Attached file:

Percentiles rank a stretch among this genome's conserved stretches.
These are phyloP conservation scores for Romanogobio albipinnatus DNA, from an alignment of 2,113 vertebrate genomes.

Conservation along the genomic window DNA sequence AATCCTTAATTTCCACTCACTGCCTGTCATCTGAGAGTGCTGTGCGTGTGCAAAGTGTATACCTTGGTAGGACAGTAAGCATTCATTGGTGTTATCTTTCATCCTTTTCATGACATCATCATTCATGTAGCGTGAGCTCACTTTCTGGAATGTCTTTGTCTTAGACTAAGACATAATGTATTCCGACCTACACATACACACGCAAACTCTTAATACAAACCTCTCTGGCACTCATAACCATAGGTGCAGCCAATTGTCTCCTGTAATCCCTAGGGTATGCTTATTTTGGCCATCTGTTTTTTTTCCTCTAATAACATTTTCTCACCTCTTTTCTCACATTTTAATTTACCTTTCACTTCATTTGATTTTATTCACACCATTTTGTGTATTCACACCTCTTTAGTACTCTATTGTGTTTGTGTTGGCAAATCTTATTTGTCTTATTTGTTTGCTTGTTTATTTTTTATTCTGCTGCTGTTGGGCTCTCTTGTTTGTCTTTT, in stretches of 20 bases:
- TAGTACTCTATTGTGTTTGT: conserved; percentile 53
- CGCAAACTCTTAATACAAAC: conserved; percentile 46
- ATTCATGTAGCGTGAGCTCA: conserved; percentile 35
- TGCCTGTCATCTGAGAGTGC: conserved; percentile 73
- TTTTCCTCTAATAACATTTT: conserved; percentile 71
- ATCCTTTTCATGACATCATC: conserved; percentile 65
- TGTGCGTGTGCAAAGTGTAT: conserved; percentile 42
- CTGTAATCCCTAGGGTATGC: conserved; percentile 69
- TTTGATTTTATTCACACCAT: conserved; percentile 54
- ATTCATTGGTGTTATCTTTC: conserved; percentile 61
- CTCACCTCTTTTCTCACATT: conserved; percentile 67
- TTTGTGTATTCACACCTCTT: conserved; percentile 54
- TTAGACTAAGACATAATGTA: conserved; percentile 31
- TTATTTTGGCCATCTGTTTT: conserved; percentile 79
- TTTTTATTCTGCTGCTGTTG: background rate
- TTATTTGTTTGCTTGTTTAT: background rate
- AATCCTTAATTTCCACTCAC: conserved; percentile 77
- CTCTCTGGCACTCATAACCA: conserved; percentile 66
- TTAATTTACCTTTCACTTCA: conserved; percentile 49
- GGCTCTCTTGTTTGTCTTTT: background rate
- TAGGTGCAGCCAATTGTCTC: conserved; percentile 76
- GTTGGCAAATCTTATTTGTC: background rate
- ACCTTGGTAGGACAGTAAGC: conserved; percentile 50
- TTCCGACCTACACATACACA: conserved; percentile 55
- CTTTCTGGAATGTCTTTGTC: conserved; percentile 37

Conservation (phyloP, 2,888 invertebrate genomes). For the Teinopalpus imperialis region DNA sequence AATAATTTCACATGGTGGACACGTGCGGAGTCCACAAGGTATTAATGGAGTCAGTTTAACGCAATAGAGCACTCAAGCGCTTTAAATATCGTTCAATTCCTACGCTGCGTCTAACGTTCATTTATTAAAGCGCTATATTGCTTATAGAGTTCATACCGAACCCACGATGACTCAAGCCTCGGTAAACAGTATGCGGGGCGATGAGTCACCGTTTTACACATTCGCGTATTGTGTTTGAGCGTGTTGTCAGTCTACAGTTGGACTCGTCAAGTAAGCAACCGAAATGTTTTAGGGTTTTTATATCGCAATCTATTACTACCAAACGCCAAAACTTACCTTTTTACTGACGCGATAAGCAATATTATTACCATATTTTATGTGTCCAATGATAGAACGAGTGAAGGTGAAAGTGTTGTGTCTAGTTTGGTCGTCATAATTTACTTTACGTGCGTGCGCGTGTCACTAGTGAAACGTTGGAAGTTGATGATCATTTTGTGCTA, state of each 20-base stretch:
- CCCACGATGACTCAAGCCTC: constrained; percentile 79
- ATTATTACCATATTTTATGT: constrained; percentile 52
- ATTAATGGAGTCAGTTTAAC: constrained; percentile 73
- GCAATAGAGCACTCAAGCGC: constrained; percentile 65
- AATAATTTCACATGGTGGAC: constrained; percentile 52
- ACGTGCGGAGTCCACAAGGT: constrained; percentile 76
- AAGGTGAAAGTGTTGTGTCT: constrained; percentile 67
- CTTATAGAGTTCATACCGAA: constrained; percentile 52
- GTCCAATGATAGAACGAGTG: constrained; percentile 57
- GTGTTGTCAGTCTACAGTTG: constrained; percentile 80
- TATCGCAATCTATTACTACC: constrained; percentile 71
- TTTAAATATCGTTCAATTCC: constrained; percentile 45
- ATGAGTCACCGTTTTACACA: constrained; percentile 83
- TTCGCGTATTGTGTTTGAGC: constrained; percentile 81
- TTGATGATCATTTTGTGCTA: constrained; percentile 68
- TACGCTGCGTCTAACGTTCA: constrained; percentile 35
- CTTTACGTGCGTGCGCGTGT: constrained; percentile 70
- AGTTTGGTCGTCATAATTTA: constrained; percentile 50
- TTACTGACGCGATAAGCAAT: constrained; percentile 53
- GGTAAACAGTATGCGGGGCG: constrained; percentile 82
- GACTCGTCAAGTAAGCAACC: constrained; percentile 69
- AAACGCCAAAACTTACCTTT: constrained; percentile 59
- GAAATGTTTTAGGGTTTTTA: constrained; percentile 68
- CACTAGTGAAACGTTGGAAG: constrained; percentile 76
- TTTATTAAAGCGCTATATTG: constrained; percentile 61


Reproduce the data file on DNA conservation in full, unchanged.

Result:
Percentiles rank a stretch among this genome's conserved stretches.
These are phyloP conservation scores for Romanogobio albipinnatus DNA, from an alignment of 2,113 vertebrate genomes.

Conservation along the genomic window DNA sequence AATCCTTAATTTCCACTCACTGCCTGTCATCTGAGAGTGCTGTGCGTGTGCAAAGTGTATACCTTGGTAGGACAGTAAGCATTCATTGGTGTTATCTTTCATCCTTTTCATGACATCATCATTCATGTAGCGTGAGCTCACTTTCTGGAATGTCTTTGTCTTAGACTAAGACATAATGTATTCCGACCTACACATACACACGCAAACTCTTAATACAAACCTCTCTGGCACTCATAACCATAGGTGCAGCCAATTGTCTCCTGTAATCCCTAGGGTATGCTTATTTTGGCCATCTGTTTTTTTTCCTCTAATAACATTTTCTCACCTCTTTTCTCACATTTTAATTTACCTTTCACTTCATTTGATTTTATTCACACCATTTTGTGTATTCACACCTCTTTAGTACTCTATTGTGTTTGTGTTGGCAAATCTTATTTGTCTTATTTGTTTGCTTGTTTATTTTTTATTCTGCTGCTGTTGGGCTCTCTTGTTTGTCTTTT, in stretches of 20 bases:
- TAGTACTCTATTGTGTTTGT: conserved; percentile 53
- CGCAAACTCTTAATACAAAC: conserved; percentile 46
- ATTCATGTAGCGTGAGCTCA: conserved; percentile 35
- TGCCTGTCATCTGAGAGTGC: conserved; percentile 73
- TTTTCCTCTAATAACATTTT: conserved; percentile 71
- ATCCTTTTCATGACATCATC: conserved; percentile 65
- TGTGCGTGTGCAAAGTGTAT: conserved; percentile 42
- CTGTAATCCCTAGGGTATGC: conserved; percentile 69
- TTTGATTTTATTCACACCAT: conserved; percentile 54
- ATTCATTGGTGTTATCTTTC: conserved; percentile 61
- CTCACCTCTTTTCTCACATT: conserved; percentile 67
- TTTGTGTATTCACACCTCTT: conserved; percentile 54
- TTAGACTAAGACATAATGTA: conserved; percentile 31
- TTATTTTGGCCATCTGTTTT: conserved; percentile 79
- TTTTTATTCTGCTGCTGTTG: background rate
- TTATTTGTTTGCTTGTTTAT: background rate
- AATCCTTAATTTCCACTCAC: conserved; percentile 77
- CTCTCTGGCACTCATAACCA: conserved; percentile 66
- TTAATTTACCTTTCACTTCA: conserved; percentile 49
- GGCTCTCTTGTTTGTCTTTT: background rate
- TAGGTGCAGCCAATTGTCTC: conserved; percentile 76
- GTTGGCAAATCTTATTTGTC: background rate
- ACCTTGGTAGGACAGTAAGC: conserved; percentile 50
- TTCCGACCTACACATACACA: conserved; percentile 55
- CTTTCTGGAATGTCTTTGTC: conserved; percentile 37

Conservation (phyloP, 2,888 invertebrate genomes). For the Teinopalpus imperialis region DNA sequence AATAATTTCACATGGTGGACACGTGCGGAGTCCACAAGGTATTAATGGAGTCAGTTTAACGCAATAGAGCACTCAAGCGCTTTAAATATCGTTCAATTCCTACGCTGCGTCTAACGTTCATTTATTAAAGCGCTATATTGCTTATAGAGTTCATACCGAACCCACGATGACTCAAGCCTCGGTAAACAGTATGCGGGGCGATGAGTCACCGTTTTACACATTCGCGTATTGTGTTTGAGCGTGTTGTCAGTCTACAGTTGGACTCGTCAAGTAAGCAACCGAAATGTTTTAGGGTTTTTATATCGCAATCTATTACTACCAAACGCCAAAACTTACCTTTTTACTGACGCGATAAGCAATATTATTACCATATTTTATGTGTCCAATGATAGAACGAGTGAAGGTGAAAGTGTTGTGTCTAGTTTGGTCGTCATAATTTACTTTACGTGCGTGCGCGTGTCACTAGTGAAACGTTGGAAGTTGATGATCATTTTGTGCTA, state of each 20-base stretch:
- CCCACGATGACTCAAGCCTC: constrained; percentile 79
- ATTATTACCATATTTTATGT: constrained; percentile 52
- ATTAATGGAGTCAGTTTAAC: constrained; percentile 73
- GCAATAGAGCACTCAAGCGC: constrained; percentile 65
- AATAATTTCACATGGTGGAC: constrained; percentile 52
- ACGTGCGGAGTCCACAAGGT: constrained; percentile 76
- AAGGTGAAAGTGTTGTGTCT: constrained; percentile 67
- CTTATAGAGTTCATACCGAA: constrained; percentile 52
- GTCCAATGATAGAACGAGTG: constrained; percentile 57
- GTGTTGTCAGTCTACAGTTG: constrained; percentile 80
- TATCGCAATCTATTACTACC: constrained; percentile 71
- TTTAAATATCGTTCAATTCC: constrained; percentile 45
- ATGAGTCACCGTTTTACACA: constrained; percentile 83
- TTCGCGTATTGTGTTTGAGC: constrained; percentile 81
- TTGATGATCATTTTGTGCTA: constrained; percentile 68
- TACGCTGCGTCTAACGTTCA: constrained; percentile 35
- CTTTACGTGCGTGCGCGTGT: constrained; percentile 70
- AGTTTGGTCGTCATAATTTA: constrained; percentile 50
- TTACTGACGCGATAAGCAAT: constrained; percentile 53
- GGTAAACAGTATGCGGGGCG: constrained; percentile 82
- GACTCGTCAAGTAAGCAACC: constrained; percentile 69
- AAACGCCAAAACTTACCTTT: constrained; percentile 59
- GAAATGTTTTAGGGTTTTTA: constrained; percentile 68
- CACTAGTGAAACGTTGGAAG: constrained; percentile 76
- TTTATTAAAGCGCTATATTG: constrained; percentile 61